There’s perhaps no more debilitating injury in basketball than an ACL tear. The injury can strike at any moment, given enough wear and tear on a knee, with a simple awkward landing or misstep.
Hundreds of professional players have had to undergo the arduous journey back. Derrick Rose was the youngest Most Valuable Player (MVP) in the history of the National Basketball Association for the Chicago Bulls, with a promising career ahead of him. Yet after hitting the floor and writhing in pain in the midst of a game in the 2012 playoffs, his play has yet to reach that same level. Skylar Diggins, a guard for the Dallas Wings of the Women’s National Basketball Association, suffered a tear in the midst of her 2015 season and has since never matched her points-per-game average from the prior year.
Brittany McPherson, Chapman junior and guard on the women’s basketball team, understands their pain. Over the summer break between McPherson’s freshman and sophomore years, she was playing a game of pickup basketball with her friends. She went to grab the ball, yet upon landing her leg hit the ground awkwardly, causing a complete tear of her ACL.
It couldn’t have come at a worst time. In her freshman year, as head coach Carol Jue attested, McPherson had a breakout season. Coming off the injury, it may have been difficult to imagine her as the same player who averaged about eight points and three assists per game off the bench.
“It’s hard physically and mentally,” McPherson said. “I was really excited to get out on the court and play again; having that as an end goal kept me motivated through the whole process.”
She dedicated her entire sophomore season to her recovery. Despite the extended timetable, Jue expressed support for the decision.
“Normally you can come back in six to eight months,” Jue said. “But, it’s always better to go a whole year to get it fully healed.”
From watching McPherson gallop up and down the court and rotate seamlessly on defense over the team’s first four games this season, it’s hard to imagine that she ever struggled. But a year prior, she found it difficult to put any weight on or do any exercises with the injured leg. Slowly, she progressed every day, trying to do just a few more repetitions of single leg squats and lunges.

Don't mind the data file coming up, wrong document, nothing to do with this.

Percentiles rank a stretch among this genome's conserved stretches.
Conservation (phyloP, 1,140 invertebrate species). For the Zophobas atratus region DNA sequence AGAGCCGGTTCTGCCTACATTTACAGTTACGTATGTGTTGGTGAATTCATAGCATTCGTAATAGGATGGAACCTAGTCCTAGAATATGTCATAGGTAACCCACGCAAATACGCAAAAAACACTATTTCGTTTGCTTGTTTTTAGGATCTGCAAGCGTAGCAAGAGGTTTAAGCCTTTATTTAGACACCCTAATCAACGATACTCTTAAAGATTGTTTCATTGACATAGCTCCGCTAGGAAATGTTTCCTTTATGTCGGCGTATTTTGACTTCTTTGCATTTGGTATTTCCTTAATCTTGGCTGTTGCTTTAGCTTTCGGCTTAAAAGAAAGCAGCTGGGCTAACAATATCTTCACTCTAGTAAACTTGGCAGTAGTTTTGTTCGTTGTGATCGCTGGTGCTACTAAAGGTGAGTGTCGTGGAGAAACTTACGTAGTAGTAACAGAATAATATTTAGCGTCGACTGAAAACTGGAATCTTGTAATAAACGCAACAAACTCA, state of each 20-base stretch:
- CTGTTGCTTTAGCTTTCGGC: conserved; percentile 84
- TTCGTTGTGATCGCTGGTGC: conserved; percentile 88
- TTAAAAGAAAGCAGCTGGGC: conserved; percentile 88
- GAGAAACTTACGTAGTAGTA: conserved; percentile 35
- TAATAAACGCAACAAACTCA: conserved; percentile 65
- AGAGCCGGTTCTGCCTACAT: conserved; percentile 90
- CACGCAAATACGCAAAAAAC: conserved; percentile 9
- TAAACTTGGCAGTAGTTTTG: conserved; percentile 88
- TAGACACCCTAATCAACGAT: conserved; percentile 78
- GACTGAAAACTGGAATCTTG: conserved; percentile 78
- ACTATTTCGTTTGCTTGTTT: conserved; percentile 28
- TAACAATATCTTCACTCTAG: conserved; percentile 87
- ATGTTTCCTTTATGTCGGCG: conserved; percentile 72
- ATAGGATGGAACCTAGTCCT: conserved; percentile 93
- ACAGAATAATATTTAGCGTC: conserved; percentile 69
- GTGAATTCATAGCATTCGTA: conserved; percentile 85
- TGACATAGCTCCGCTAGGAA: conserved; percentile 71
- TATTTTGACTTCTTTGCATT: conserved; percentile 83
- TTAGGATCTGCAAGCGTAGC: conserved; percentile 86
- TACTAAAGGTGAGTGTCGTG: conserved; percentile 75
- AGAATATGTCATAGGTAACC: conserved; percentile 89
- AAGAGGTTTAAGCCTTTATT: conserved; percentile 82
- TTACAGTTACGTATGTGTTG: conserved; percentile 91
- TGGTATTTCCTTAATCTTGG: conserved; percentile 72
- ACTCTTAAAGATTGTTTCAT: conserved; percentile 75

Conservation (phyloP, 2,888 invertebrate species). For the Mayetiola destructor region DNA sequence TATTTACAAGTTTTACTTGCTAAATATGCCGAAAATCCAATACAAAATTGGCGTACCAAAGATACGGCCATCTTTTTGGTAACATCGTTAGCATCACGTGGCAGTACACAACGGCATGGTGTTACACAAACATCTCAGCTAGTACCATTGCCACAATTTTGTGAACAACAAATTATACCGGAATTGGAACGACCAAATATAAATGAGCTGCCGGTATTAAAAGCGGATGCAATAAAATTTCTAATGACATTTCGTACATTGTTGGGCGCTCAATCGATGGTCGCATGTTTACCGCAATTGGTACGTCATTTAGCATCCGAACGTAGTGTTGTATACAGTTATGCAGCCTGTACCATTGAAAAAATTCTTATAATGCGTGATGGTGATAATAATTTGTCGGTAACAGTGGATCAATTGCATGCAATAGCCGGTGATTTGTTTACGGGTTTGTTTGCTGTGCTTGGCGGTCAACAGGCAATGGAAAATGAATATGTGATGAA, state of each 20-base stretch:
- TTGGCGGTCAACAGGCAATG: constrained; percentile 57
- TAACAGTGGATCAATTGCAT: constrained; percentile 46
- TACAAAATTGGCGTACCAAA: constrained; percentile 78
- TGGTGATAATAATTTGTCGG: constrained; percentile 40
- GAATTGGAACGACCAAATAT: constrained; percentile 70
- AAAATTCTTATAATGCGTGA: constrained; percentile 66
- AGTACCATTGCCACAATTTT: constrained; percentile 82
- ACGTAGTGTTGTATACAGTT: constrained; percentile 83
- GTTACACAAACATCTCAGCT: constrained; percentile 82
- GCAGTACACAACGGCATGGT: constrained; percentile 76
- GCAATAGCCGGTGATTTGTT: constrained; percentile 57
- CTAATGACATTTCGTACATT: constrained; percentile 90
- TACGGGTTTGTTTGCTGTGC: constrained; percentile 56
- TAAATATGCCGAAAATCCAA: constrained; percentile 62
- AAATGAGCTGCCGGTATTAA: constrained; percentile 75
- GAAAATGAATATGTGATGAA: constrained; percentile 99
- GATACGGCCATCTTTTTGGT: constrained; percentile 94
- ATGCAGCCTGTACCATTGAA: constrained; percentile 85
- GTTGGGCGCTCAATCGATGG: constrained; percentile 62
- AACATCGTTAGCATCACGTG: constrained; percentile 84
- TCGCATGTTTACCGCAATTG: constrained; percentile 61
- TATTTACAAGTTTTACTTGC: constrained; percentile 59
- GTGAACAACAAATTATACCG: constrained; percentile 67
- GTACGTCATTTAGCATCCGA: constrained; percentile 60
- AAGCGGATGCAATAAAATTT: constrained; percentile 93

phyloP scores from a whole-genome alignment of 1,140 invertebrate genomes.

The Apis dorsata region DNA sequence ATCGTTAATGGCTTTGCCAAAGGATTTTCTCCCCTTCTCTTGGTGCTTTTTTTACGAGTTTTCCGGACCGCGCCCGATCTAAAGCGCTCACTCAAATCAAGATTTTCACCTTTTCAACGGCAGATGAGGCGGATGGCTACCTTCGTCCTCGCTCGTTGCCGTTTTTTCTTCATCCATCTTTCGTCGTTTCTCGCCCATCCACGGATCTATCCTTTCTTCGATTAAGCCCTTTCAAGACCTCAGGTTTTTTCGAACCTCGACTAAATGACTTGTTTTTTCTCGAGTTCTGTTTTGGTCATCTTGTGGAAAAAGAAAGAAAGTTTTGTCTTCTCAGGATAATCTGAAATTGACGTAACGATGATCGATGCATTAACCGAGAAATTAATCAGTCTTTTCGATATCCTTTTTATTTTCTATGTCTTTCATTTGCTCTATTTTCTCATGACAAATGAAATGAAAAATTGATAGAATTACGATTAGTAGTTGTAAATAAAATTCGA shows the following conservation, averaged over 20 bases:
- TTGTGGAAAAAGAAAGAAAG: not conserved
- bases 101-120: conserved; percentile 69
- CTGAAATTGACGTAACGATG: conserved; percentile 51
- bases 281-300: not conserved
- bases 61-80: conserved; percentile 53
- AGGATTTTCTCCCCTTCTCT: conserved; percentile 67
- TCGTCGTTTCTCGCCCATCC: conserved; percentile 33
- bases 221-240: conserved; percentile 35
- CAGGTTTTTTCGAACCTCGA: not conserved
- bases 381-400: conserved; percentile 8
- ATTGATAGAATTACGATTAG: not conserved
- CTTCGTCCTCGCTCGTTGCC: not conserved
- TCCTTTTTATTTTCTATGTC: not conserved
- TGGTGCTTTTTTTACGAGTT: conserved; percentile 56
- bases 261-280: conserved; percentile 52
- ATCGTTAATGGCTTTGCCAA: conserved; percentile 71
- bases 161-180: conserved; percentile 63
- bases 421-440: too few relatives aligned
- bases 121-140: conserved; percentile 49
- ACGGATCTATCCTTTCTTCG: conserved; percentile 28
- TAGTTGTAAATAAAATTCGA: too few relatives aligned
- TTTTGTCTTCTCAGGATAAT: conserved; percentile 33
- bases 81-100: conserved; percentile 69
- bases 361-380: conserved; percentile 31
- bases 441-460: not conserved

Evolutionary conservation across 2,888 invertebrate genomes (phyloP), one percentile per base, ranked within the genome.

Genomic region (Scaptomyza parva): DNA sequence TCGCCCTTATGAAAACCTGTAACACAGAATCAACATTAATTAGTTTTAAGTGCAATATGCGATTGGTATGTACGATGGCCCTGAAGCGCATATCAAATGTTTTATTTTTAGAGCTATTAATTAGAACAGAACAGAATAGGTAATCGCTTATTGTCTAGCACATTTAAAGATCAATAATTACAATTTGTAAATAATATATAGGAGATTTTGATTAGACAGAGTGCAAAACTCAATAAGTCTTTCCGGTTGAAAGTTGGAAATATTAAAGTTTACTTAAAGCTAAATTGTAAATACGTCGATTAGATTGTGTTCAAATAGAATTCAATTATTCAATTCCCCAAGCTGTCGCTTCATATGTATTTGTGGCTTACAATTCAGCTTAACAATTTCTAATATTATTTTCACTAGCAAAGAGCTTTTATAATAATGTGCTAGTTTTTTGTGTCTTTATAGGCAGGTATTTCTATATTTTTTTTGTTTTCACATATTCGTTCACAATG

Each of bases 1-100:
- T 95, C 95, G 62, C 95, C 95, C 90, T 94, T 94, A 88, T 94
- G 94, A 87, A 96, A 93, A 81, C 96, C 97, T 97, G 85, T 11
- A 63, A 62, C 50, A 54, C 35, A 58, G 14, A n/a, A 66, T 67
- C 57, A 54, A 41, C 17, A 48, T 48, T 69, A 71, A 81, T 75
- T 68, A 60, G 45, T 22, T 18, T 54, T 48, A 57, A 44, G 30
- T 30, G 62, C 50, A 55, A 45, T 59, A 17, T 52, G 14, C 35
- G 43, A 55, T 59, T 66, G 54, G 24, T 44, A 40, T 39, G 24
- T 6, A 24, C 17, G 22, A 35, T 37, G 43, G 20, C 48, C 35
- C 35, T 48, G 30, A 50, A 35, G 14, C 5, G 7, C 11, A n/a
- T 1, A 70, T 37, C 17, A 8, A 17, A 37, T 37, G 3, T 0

Along the way, her teammates offered both emotional and even physical support, aiding her in making a quick recovery.
“They were really supportive,” McPherson said. “I was included in the team; I would go to practices and games and they would even come help me at rehab, so they helped me push toward my goal even more.”
Her goal was finally achieved this season, after taking the court in the Panthers’ first game of the season against Minnesota’s St. Catherine University. Her numbers didn’t pop off the page; she scored just two points, playing 11 minutes. However, her defense looked none the worse for wear, according to Jue.
“She does little things that aren’t in the box score, like on the defensive side of the ball,” Jue said. “We’re able to play her one-five (guarding all five positions), which is really important defensively.”
McPherson, meanwhile, was simply excited to step foot on the court once again – and to not be limited in the amount of effort she could expend. She considers herself to be a high-energy player, one who gives her all night-in and night-out – whether it be crashing the glass to grab a rebound, or driving the lane to score the ball or kick it out to an open teammate.
“It took some time to get back to feeling good on the court again,” McPherson said. “Now I feel great and it was like the injury never happened.”